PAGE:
There was a substantial amount of evidence before the Court, supplemented by oral evidence from: D; A; both maternal grandparents; C's GP; Dr Halliday, Consultant Paediatric Radiologist; and Dr Nawaz, a Paediatric Medicine specialist. There were several explanations put forward by D including that he bruised C's cheeks feeding him or brushing his teeth; he allowed C to fall from his grip on 10th July,, banging his head on a plate and/or table before he landed on his feet causing the tibia fracture and bruised forehead; and causing the other fractures when he was excessively rough changing C's nappy on 11th July ([16]). There was dispute as to whether two typed statements sent directly to C's social worker were written by D or A, with or without the guidance of D. HHJ Dancey was satisfied that the statements were written with at least the guidance of D. None of the explanations for the injuries were accepted by the medical experts who took the view that the injuries were inflicted injuries and occurred on at least two separate occasions. Dr Halliday noted that it was unlikely that all of the injuries were caused on the 10th and 11th July as D suggested.

A accepted that she failed to protect by not seeking medical attention but said that C's condition did improve and so she decided to wait. She did accept that she should have been aware of the injuries sooner than she was and she should have left D sooner than she did. It was also accepted by her that she lied but not that she colluded with D to set out false explanations for the injuries. It was not her opinion that she failed to protect C by leaving him in D's care when she should have known he was a risk.

In addition to the well-established principles in respect of establishing the findings, lying and failure to protect in fact-finds, regard had to be given to witness fallibility; a matter of reliability not credibility. Gestmin SGPS SA v Credit Suisse (UK) Ltd & Anor [2013] EWHC (Comm) and Lancashire County Council v C, M & F (Children – Fact-Finding) [2014] EWFC 3, set out that the Court has to be aware of the external factors which affect the evidence. These include: stress; recollection ability and reliability; professional intervention; a motivation to give a good impression and/or give a consistent account; and a realisation of the importance of an event at a later time ([48]-[49]). When considering the expert evidence, we are reminded that this should be looked at within the context of the evidence as a whole and the totality of injuries ([42]-[43]). Room must also be made for the possibility of there being medical uncertainty ([45]).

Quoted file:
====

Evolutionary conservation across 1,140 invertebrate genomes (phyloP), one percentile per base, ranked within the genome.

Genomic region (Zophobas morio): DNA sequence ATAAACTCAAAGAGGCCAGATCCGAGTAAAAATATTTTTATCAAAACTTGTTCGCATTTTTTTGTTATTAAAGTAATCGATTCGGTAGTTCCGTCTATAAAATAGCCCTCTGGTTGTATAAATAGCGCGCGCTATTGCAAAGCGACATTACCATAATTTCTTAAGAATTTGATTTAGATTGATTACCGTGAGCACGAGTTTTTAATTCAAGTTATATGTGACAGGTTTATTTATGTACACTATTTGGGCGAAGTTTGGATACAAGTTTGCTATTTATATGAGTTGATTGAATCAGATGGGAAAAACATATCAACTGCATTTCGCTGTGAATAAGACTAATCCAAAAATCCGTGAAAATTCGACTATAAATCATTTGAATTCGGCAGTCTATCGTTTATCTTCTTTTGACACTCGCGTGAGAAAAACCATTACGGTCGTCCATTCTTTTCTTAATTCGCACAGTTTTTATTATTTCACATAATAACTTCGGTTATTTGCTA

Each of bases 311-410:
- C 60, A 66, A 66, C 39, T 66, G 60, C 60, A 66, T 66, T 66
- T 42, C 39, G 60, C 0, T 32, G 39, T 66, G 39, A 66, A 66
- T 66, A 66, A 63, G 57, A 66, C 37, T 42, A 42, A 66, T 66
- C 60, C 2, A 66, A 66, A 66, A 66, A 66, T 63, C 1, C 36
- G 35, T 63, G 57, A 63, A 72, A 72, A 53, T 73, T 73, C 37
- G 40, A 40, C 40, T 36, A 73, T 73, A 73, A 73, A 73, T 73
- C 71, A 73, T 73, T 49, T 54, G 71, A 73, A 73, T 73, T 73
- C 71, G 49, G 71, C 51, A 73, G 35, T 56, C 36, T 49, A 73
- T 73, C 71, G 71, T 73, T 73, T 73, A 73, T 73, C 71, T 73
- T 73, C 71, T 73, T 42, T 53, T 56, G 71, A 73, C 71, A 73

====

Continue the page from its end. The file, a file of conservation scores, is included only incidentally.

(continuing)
An issue in this case was whether or not the examination of C by his GP the day before his admission to hospital was adequate. It was necessary to consider Re W (A Child) [2016] EWCA Civ 1140 [95]-[96], which suggests that if findings were to be sought against him as a non-party, he should have disclosure of the relevant material and opportunity to answer the case put to him in cross-examination. There should also be consideration as to whether legal representation or support for the non-party is needed and if it is, whether it is made available. The parties and HHJ Dancey agreed that the approach in this case should be to send the GP relevant sections of the judgment and for him to consider his practice rather than seek or make findings about his examination ([54]).

HHJ Dancey concluded that D, beyond any real doubt, inflicted all of the injuries, except the bruised buttock, and that there remained a number of inconsistencies in the explanations given for how this occurred. This included his explanation of C falling from his grip on 11th July. It was not possible to conclude whether or not the infliction was reckless or intentional; it was admitted by D that he lost his temper and control when he inflicted the injuries, but he was also struggling to cope with C at the time. Dr Halliday's view that the injuries were not caused exclusively on the 10th and 11th July was accepted but HHJ Dancey was not able to identify another causative event amongst those presented in the evidence.

It was right that A accepted her failure to seek medical attention sooner and to identify the injuries at an earlier time. She also failed to protect C from risk of harm, and this was said to be "a more serious finding because it impacts directly on the question whether C's injuries could have been avoided in the first place".  C should not have been left in D's sole care due to the incidents that she knew about having occurred in his care previously and his current presentation ([85]). The mother should have rejected D's explanations and prioritised C by leaving D immediately; she did not do this. Her evidence that she had not colluded in creating a false explanation with D was accepted and no finding was made as to this.

Summary by Molly Mifsud, pupil barrister, College Chambers

Read the full judgment of  BCP Council v A and Ors (Inflicted injuries : Failure to protect) [2020] EWFC B4  on BAILII